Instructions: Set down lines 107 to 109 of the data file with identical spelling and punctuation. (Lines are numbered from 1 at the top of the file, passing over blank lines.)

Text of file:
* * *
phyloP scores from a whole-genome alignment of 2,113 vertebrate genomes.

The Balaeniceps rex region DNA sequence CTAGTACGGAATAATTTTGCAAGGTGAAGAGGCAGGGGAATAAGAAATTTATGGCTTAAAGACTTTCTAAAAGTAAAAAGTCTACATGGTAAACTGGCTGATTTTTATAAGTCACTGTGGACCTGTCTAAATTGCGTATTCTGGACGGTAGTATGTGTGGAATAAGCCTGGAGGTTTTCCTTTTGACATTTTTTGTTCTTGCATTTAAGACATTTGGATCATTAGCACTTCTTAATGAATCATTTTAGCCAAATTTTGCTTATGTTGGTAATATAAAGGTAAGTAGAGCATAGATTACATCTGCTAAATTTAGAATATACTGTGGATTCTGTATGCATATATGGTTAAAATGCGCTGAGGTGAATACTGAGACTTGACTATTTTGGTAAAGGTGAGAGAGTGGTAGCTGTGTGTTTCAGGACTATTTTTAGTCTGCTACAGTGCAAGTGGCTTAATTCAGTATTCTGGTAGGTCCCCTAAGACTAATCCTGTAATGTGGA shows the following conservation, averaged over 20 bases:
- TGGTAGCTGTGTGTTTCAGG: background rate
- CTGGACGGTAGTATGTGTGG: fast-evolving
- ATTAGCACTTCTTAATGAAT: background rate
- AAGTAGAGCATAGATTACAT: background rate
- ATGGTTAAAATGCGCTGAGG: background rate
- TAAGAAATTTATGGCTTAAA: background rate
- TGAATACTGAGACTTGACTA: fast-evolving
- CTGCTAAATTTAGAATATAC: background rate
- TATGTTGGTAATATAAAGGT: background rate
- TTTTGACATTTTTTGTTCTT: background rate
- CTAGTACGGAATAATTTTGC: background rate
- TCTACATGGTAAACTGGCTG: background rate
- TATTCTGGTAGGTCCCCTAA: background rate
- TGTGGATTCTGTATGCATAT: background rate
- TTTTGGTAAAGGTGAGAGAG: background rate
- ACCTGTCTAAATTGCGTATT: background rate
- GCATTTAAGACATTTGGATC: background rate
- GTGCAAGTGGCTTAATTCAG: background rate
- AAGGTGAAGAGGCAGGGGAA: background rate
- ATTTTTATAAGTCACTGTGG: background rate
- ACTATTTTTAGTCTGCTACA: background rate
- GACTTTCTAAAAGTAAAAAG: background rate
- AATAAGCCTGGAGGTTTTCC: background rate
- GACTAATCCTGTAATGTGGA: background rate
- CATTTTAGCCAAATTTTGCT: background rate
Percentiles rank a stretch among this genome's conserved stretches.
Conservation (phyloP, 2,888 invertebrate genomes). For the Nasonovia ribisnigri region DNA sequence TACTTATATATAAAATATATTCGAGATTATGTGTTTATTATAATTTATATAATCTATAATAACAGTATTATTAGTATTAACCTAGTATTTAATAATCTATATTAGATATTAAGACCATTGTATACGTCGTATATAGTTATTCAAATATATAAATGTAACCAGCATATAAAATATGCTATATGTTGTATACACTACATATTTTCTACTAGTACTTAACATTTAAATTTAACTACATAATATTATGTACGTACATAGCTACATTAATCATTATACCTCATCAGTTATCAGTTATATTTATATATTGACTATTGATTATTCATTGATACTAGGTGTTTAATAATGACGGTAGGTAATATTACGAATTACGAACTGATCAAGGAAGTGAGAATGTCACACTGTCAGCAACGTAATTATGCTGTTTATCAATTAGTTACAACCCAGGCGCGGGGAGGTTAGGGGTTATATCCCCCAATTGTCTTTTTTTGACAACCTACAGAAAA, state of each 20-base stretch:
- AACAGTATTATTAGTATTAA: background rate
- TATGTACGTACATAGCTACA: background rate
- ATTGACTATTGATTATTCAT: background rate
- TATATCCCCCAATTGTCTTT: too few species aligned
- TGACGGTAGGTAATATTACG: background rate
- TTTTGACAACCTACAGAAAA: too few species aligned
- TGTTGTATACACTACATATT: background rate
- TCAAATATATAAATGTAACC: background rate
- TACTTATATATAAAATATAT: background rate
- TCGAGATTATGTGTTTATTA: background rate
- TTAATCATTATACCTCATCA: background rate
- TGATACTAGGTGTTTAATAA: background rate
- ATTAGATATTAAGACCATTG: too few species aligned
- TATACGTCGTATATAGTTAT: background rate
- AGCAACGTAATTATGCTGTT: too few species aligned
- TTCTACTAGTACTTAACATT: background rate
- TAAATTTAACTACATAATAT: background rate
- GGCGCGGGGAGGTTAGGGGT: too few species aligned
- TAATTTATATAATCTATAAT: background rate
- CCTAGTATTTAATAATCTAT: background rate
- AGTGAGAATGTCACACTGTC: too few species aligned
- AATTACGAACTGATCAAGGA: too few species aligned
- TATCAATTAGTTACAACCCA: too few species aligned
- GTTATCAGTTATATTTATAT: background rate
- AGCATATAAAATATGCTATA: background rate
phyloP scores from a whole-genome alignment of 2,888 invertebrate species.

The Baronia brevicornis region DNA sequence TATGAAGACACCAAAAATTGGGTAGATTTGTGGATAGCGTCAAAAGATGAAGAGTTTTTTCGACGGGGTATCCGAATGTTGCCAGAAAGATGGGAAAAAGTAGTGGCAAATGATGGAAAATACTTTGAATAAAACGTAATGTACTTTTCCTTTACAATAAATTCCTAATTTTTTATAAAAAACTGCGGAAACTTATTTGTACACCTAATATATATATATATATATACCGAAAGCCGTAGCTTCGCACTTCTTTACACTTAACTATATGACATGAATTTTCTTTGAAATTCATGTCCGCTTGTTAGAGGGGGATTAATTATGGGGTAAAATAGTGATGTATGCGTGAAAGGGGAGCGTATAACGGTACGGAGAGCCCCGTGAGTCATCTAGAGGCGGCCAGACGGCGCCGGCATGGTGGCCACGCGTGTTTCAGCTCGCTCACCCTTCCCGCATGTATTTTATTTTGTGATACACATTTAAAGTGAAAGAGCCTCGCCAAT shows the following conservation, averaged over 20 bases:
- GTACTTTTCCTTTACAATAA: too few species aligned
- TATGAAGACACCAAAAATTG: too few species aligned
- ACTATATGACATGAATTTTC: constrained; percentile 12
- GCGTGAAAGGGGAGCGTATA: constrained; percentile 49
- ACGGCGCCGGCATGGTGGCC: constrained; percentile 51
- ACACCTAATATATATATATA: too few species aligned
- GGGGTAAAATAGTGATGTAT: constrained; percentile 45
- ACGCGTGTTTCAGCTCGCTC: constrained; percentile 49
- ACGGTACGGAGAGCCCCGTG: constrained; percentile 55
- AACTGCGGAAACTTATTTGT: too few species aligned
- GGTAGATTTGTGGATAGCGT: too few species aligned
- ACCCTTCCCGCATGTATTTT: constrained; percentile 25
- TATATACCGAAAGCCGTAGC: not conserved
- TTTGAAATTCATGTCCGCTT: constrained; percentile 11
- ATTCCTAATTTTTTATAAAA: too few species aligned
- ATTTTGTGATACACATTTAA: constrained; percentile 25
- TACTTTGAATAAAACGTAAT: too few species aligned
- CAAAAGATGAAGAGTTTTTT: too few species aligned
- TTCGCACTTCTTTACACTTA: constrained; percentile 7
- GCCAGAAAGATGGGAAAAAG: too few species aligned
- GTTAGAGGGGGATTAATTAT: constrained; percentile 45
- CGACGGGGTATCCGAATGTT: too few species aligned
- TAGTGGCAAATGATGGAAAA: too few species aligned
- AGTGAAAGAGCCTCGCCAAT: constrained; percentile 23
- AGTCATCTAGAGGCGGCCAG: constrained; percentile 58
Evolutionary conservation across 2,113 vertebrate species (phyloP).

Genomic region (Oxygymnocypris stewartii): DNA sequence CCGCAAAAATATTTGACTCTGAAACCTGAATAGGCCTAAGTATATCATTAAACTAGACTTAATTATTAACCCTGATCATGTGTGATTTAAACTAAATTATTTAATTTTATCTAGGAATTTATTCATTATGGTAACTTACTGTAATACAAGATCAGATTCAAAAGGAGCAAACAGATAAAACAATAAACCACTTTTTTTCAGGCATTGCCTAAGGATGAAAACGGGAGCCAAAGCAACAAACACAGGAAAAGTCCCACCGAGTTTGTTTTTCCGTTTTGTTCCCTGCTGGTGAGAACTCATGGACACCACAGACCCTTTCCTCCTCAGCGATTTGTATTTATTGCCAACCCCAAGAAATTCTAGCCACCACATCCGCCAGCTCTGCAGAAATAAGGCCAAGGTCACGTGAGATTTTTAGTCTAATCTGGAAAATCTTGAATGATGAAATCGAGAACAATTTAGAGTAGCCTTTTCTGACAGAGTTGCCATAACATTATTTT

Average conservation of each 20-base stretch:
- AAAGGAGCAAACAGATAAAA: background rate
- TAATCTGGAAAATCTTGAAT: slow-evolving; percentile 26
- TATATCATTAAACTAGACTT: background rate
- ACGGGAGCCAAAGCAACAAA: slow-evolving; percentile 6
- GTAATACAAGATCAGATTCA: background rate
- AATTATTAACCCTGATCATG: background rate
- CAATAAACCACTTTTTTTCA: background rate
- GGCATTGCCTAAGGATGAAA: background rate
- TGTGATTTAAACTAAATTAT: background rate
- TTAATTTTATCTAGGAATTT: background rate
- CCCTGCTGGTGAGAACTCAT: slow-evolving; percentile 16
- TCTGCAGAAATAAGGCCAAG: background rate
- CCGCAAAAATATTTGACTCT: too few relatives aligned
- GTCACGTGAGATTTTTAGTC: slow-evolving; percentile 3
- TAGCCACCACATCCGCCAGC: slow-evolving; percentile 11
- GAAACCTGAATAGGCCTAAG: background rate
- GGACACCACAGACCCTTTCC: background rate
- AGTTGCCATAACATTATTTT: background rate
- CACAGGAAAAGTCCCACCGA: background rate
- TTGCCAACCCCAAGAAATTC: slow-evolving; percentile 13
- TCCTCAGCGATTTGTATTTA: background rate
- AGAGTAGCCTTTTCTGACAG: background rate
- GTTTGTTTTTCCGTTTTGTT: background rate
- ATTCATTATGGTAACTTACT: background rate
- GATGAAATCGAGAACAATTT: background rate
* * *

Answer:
- GTTTGTTTTTCCGTTTTGTT: background rate
- ATTCATTATGGTAACTTACT: background rate
- GATGAAATCGAGAACAATTT: background rate